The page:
August 28 will be a busy day for close asteroid encounters. Planet Earth will be visited by two rather sizeable space rocks on Wednesday morning, scientists at NASA's Center for Near-Earth Object Studies (CNEOS) have announced.
The two asteroids have only been recently discovered and are large enough to be monitored by NASA asteroid trackers. After tracing their orbital path around the sun, NASA classified the two celestial bodies as near-Earth objects (NEOs), specifically as Apollo-type asteroids.
As NASA explains, NEOs are celestial objects such as comets or asteroids that orbit somewhere between approximately 91 million and 121 million miles from the sun. This means that in their journey around the sun, NEOs can venture as far as about 30 million miles of Earth's orbit, and as close to the planet's surface as a few times the distance to the moon – or even closer.
Meanwhile, their Apollo designation refers to the fact that these particular NEOs have the potential of being "Earth-crossing." Named after asteroid 1862 Apollo, space rocks of this class zip around the solar system on an orbital path that occasionally allows them to cross Earth's orbit, NASA points out.
The first one to buzz Earth in the early hours of Wednesday morning will be a relatively hefty space rock known as 2019 QS. The object was first spotted less than a week ago, on August 21, and is currently en route for its first-ever close approach to Earth.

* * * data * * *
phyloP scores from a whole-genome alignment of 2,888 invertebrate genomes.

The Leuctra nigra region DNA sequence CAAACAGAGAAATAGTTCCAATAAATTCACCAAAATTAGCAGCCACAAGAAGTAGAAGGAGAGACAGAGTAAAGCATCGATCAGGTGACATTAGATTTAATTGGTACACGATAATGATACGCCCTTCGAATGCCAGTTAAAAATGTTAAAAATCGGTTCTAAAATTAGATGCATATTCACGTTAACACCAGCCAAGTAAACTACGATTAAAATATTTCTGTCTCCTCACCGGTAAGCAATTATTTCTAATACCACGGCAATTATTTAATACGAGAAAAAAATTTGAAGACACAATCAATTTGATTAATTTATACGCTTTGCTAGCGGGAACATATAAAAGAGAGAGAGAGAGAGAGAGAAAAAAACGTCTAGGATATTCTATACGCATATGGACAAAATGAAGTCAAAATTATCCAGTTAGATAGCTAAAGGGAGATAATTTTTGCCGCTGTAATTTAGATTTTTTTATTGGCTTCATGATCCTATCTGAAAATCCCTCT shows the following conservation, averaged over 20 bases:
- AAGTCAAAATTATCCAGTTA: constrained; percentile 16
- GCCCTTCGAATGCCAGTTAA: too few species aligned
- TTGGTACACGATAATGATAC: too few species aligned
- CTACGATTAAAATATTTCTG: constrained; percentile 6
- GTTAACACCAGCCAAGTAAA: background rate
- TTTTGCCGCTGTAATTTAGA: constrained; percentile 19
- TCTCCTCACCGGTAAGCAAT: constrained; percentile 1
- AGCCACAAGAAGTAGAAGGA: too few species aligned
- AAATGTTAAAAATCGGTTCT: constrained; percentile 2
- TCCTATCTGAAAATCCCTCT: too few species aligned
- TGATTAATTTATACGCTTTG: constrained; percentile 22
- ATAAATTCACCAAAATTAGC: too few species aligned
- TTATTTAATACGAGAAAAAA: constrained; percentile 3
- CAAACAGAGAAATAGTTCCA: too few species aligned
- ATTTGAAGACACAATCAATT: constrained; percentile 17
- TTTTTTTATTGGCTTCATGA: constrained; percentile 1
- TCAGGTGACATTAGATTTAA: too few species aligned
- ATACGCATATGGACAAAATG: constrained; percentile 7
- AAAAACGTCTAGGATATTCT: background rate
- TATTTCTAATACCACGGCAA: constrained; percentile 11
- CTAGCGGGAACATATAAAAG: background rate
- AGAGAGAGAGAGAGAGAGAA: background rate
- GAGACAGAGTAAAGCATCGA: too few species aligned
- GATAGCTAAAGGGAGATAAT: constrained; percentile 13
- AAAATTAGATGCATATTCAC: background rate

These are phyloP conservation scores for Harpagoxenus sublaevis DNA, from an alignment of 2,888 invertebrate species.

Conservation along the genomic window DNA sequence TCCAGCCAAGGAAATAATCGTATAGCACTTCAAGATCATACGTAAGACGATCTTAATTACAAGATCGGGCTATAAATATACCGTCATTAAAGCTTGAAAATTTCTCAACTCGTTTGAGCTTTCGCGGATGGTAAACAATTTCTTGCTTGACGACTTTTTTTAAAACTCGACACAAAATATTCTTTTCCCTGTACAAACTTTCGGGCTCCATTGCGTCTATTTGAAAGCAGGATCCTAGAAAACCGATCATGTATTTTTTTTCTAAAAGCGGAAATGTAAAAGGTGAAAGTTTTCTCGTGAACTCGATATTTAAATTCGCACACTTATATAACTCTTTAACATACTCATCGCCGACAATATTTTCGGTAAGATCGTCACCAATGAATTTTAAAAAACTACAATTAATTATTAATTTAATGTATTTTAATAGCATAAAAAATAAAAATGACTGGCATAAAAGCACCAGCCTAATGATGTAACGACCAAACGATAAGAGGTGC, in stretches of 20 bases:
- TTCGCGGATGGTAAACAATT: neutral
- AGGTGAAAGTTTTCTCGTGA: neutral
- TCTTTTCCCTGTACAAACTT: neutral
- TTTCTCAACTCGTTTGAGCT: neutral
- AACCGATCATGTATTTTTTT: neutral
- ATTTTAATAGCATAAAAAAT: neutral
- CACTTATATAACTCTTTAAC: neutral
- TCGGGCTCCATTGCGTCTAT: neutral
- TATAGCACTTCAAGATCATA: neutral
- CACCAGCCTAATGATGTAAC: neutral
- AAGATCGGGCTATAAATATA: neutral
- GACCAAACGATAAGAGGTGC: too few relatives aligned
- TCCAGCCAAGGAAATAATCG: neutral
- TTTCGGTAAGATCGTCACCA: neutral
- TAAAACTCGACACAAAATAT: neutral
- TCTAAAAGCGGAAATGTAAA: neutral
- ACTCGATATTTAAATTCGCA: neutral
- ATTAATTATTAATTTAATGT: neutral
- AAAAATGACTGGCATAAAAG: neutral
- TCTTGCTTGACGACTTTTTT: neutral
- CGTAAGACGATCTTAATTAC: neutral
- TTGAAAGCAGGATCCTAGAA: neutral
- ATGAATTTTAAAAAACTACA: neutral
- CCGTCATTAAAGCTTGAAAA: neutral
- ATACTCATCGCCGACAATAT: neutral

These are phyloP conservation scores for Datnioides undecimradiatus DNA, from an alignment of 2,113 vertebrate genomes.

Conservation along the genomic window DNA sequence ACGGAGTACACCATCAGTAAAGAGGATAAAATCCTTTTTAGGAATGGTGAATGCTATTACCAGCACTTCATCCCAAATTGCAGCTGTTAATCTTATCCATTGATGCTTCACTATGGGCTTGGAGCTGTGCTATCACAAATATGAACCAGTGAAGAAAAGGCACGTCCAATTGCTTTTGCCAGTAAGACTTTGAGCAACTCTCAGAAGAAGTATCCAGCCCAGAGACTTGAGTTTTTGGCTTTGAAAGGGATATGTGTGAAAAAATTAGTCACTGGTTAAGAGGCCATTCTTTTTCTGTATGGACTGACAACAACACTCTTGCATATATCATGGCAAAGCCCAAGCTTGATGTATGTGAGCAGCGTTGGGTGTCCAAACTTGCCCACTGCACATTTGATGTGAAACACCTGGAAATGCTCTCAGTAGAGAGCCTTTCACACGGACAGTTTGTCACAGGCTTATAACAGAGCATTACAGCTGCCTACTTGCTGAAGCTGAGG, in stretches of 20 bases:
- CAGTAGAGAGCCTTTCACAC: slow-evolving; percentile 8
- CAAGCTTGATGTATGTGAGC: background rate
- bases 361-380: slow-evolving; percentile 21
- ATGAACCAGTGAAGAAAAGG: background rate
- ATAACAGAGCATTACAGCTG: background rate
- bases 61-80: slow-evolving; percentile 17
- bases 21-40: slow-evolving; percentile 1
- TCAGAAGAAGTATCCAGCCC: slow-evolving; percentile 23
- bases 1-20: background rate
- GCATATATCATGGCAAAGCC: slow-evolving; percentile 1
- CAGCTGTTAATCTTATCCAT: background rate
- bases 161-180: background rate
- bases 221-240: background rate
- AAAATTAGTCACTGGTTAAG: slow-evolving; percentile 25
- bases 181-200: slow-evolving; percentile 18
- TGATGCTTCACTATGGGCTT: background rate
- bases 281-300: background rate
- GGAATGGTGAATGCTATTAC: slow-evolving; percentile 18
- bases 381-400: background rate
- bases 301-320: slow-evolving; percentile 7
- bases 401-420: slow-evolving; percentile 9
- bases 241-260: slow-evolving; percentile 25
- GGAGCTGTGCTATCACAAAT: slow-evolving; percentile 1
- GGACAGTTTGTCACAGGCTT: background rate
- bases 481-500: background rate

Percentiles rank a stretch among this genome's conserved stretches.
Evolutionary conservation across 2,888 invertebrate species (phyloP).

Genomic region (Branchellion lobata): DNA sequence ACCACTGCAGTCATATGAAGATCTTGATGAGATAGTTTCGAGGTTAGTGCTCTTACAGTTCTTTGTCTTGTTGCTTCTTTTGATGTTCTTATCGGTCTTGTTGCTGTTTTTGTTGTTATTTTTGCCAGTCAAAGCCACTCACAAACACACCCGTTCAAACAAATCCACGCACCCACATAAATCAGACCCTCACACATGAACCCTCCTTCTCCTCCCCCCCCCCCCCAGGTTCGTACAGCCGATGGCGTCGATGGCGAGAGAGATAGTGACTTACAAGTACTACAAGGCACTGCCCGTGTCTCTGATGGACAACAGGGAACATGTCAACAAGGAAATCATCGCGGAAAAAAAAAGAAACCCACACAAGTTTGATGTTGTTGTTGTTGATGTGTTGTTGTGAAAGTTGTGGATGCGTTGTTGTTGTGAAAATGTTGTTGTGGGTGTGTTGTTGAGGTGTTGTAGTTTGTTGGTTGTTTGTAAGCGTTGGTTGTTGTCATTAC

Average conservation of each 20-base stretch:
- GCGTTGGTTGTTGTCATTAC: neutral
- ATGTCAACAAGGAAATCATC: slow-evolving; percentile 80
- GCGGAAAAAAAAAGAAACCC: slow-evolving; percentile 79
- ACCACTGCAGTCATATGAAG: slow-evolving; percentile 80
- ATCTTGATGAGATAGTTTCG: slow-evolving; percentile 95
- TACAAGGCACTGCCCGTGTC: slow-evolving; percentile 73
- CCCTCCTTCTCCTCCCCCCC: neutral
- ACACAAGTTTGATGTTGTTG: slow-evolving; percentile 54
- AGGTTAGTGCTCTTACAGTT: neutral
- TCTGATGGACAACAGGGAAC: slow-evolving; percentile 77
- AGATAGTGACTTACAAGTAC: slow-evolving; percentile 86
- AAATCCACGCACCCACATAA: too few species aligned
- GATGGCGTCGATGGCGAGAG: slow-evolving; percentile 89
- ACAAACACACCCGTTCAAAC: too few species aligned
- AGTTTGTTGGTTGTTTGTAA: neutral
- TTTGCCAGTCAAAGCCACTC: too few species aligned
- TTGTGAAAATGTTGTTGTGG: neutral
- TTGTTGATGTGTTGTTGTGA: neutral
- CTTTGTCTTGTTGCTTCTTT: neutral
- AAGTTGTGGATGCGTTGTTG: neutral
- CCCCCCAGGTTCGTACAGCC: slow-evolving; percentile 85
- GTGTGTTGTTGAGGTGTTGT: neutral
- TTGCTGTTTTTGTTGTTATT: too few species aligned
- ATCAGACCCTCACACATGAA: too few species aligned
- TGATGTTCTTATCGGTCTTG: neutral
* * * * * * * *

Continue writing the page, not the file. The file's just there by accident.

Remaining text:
According to CNEOS, the asteroid is estimated to be at least 108 feet wide and is thought to measure up to 240 feet in diameter. While this may not be the most imposing space rock that has traipsed through our cosmic neighborhood over the last few weeks, asteroid 2019 QS is still large enough to pose some serious concerns should it wander too close for comfort. Thankfully, this won't be the case on Wednesday. NASA's Jet Propulsion Laboratory (JPL) assures that the asteroid will harmlessly pass by our planet as it circles the sun, coming within a safe distance from Earth.
Hurtling through space at phenomenal speeds of more than 50,000 mph, the asteroid will reach its closest point to Earth at 2:31 a.m. ET. The encounter will mark its first-ever trip through our corner of the solar system and will bring the rock within 1.3 million miles of Earth. To put that into perspective, that's 5.48 times the distance to the moon.
The asteroid is not expected to return for the foreseeable future.
Asteroid 2019 QS will be followed by another, even bigger, space rock that will creep in a lot closer to Earth on Wednesday. Dubbed asteroid 2019 OU1, the object is believed to be as much as 560 feet across, or 2.3 times the size of its predecessor.
This second celestial visitor will swing by a few short hours after asteroid 2019 QS, as covered by The Inquisitr. Its journey through space will take it as close as 632,400 miles of Earth, or 2.68 times the lunar distance.
The upcoming asteroid flybys on Wednesday are just the latest in a series of close NEO encounters that have occurred this month. Last week, Earth was skimmed by a considerably smaller Apollo-type asteroid, which managed to creep extremely close to our planet. Estimated to be just 36 feet wide, the tiny space rock passed closer than the moon on August 22, buzzing Earth from just 186,000 miles away, per a previous report from The Inquisitr.